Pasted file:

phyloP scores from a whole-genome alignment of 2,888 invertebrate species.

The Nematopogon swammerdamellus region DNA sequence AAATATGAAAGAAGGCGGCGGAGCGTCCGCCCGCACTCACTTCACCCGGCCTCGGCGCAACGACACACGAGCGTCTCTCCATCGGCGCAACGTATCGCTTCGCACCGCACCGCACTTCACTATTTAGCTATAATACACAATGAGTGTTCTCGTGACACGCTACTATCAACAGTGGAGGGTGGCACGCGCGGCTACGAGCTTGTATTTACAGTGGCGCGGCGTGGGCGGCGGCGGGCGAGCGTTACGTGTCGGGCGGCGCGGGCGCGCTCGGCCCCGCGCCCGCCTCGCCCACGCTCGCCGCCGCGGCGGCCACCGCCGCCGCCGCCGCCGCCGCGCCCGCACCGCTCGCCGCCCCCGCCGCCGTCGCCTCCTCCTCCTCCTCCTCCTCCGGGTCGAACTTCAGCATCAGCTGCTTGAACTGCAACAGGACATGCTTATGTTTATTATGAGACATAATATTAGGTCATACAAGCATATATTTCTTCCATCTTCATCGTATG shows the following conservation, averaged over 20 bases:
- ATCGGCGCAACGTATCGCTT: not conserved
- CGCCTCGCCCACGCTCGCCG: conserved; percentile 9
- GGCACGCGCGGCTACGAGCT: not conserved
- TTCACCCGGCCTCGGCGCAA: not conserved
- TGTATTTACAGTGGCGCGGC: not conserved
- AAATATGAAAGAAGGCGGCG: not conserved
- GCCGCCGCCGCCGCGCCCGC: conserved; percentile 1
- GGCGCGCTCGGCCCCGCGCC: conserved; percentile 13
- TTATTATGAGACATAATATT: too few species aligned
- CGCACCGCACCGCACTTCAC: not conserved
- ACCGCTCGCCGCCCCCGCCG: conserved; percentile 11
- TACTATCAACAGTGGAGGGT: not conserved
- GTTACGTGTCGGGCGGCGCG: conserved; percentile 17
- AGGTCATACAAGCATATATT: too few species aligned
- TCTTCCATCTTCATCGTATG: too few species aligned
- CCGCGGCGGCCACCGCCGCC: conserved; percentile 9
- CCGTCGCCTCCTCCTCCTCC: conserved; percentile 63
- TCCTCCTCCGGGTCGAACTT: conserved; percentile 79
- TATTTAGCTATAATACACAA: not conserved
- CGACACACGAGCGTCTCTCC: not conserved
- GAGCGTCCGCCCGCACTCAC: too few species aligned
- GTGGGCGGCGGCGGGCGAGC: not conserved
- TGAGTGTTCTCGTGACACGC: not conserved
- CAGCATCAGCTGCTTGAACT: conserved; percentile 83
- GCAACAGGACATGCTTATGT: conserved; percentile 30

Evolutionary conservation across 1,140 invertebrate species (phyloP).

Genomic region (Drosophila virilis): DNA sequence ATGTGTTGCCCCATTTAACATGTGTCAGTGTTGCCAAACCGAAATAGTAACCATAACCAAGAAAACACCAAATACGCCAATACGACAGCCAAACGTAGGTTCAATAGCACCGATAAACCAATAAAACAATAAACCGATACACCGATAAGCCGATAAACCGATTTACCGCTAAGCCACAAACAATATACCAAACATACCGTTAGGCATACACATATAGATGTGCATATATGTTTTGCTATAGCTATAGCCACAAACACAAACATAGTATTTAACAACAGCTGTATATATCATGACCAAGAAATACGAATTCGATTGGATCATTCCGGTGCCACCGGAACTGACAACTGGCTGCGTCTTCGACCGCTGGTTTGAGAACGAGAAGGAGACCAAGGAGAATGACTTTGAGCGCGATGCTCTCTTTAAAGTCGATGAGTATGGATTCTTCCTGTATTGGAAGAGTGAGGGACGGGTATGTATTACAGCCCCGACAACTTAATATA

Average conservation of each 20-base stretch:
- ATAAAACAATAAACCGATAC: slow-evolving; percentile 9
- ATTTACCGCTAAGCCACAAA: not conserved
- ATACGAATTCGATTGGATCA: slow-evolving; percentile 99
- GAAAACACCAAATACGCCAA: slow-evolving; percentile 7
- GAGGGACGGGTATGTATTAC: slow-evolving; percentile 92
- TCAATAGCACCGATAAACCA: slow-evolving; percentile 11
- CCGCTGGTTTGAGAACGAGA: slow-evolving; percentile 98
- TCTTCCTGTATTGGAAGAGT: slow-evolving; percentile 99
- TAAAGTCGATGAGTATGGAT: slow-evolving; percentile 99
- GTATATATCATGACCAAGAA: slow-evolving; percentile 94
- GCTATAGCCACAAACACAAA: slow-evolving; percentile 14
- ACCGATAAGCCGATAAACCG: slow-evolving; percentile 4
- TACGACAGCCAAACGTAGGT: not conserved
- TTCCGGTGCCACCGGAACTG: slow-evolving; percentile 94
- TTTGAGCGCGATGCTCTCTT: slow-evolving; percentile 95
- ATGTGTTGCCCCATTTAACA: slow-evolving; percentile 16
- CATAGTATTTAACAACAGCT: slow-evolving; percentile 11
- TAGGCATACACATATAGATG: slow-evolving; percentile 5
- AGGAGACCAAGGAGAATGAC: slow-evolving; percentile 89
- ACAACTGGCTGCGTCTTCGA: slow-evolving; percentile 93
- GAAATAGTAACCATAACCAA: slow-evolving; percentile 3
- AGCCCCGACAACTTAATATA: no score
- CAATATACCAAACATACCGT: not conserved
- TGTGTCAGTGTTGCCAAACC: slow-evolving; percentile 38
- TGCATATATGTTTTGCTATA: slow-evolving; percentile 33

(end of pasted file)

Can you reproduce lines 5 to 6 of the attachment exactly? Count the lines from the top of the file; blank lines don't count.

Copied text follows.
- GGCACGCGCGGCTACGAGCT: not conserved
- TTCACCCGGCCTCGGCGCAA: not conserved